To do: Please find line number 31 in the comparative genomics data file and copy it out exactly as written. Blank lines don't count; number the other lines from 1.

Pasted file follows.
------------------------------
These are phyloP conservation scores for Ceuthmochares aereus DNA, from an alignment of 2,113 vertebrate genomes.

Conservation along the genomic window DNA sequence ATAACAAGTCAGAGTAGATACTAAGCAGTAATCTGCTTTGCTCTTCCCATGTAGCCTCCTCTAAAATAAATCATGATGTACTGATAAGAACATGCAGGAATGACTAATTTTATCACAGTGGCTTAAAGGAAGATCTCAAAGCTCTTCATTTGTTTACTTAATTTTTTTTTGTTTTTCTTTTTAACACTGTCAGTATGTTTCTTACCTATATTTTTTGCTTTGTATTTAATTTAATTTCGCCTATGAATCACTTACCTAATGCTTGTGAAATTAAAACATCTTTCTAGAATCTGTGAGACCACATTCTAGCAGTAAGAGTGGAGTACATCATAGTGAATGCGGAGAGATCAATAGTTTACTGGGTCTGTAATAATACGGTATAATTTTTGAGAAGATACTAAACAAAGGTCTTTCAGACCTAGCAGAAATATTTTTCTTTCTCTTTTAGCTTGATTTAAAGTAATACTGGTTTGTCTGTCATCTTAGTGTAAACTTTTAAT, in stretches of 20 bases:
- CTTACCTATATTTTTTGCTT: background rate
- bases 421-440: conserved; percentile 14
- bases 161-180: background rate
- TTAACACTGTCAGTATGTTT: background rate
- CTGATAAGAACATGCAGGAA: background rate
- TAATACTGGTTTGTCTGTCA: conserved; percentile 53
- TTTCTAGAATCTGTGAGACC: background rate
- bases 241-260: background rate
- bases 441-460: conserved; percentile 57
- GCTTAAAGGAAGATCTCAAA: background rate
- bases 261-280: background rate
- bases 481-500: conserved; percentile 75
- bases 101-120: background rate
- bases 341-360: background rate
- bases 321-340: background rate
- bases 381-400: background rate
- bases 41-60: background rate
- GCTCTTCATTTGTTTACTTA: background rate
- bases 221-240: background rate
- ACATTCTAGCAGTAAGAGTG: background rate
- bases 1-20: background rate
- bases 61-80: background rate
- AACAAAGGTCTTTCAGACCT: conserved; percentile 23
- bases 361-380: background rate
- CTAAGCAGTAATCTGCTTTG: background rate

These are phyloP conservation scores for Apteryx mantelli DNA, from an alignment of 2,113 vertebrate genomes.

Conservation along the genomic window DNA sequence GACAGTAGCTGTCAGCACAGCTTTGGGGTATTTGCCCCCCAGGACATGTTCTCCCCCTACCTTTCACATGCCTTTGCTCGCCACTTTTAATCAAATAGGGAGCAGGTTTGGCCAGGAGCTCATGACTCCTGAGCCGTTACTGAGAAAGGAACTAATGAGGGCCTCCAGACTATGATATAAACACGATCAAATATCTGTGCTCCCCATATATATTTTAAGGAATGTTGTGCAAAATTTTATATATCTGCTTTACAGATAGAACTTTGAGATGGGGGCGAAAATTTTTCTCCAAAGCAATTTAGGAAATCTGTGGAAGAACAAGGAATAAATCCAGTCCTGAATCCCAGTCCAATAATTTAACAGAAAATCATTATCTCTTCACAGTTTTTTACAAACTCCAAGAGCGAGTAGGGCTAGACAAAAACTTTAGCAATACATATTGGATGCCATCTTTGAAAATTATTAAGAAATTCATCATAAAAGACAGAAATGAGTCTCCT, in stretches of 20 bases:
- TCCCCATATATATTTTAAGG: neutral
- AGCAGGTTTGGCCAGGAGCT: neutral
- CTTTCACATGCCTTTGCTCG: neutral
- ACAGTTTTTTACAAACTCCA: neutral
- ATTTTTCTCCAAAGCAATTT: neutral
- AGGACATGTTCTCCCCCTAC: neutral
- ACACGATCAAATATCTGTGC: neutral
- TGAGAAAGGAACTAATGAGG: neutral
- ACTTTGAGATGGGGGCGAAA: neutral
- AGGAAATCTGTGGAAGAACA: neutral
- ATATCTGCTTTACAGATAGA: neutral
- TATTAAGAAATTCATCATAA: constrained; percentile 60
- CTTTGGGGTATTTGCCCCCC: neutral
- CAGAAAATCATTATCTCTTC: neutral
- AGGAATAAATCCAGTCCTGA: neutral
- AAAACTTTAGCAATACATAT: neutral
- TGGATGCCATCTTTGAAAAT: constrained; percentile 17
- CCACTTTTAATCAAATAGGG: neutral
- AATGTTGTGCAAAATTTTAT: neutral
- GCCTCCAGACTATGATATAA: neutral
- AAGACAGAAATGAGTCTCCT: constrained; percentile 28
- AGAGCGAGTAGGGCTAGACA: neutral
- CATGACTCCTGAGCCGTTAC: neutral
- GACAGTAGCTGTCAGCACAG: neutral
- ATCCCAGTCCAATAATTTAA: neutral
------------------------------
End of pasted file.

- AGCAGGTTTGGCCAGGAGCT: neutral